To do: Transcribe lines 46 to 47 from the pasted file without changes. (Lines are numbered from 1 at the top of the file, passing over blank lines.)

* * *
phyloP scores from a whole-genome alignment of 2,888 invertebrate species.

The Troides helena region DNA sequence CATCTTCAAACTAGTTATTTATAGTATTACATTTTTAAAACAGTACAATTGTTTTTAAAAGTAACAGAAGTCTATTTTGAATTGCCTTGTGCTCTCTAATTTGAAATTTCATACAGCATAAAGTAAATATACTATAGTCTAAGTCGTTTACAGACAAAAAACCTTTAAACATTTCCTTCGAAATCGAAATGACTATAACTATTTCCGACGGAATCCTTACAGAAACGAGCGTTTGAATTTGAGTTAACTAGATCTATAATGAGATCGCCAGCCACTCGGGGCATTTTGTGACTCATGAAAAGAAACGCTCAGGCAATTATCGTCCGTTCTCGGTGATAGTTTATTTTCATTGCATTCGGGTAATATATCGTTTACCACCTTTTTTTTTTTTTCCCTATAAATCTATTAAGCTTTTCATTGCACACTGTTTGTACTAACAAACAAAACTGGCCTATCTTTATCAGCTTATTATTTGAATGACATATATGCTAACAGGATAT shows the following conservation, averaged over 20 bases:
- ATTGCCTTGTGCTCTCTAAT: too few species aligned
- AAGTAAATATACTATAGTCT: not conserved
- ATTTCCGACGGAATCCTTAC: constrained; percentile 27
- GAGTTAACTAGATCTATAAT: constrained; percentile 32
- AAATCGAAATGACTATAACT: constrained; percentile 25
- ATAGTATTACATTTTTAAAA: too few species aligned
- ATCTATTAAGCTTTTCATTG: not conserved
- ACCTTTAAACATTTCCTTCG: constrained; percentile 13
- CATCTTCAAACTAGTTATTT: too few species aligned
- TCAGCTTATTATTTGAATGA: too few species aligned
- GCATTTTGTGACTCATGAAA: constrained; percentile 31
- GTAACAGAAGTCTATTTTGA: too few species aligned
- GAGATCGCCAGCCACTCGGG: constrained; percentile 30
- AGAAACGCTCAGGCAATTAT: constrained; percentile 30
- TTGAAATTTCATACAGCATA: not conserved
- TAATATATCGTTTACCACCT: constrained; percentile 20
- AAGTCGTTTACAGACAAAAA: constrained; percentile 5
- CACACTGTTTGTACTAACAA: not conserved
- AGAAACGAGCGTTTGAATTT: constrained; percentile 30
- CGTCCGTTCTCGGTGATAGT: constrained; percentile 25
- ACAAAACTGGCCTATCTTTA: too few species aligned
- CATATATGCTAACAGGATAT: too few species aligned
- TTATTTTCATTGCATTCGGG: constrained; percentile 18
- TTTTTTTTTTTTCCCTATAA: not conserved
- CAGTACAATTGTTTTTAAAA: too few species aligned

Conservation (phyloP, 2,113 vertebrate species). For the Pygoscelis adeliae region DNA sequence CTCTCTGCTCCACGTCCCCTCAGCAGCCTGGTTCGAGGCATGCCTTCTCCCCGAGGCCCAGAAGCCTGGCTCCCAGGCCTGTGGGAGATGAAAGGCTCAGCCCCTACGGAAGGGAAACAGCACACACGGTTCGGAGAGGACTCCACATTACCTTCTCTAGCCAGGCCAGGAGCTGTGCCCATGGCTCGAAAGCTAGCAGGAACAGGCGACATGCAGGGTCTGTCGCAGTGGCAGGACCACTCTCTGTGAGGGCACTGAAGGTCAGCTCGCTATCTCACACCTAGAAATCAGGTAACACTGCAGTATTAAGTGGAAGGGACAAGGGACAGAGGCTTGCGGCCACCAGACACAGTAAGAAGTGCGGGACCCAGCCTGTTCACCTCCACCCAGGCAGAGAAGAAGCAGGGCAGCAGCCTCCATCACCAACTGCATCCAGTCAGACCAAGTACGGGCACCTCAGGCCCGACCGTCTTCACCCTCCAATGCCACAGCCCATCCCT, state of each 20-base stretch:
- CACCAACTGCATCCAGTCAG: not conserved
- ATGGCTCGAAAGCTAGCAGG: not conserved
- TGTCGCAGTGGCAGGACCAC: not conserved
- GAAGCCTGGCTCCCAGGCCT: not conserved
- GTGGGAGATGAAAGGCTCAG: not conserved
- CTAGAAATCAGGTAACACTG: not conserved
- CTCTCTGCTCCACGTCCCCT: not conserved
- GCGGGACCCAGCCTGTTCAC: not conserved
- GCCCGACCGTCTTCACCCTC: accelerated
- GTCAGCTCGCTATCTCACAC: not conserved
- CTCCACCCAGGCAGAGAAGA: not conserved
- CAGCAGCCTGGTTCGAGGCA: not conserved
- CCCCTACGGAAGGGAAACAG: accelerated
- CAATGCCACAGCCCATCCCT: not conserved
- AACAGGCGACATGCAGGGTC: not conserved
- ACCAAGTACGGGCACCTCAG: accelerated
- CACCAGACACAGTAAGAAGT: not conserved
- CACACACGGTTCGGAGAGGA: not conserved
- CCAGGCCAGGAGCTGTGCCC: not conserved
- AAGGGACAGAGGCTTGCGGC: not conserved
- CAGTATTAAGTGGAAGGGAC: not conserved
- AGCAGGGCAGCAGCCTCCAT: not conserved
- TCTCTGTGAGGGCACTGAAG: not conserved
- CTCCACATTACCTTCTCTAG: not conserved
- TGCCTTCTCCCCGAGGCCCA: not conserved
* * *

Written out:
- CACACACGGTTCGGAGAGGA: not conserved
- CCAGGCCAGGAGCTGTGCCC: not conserved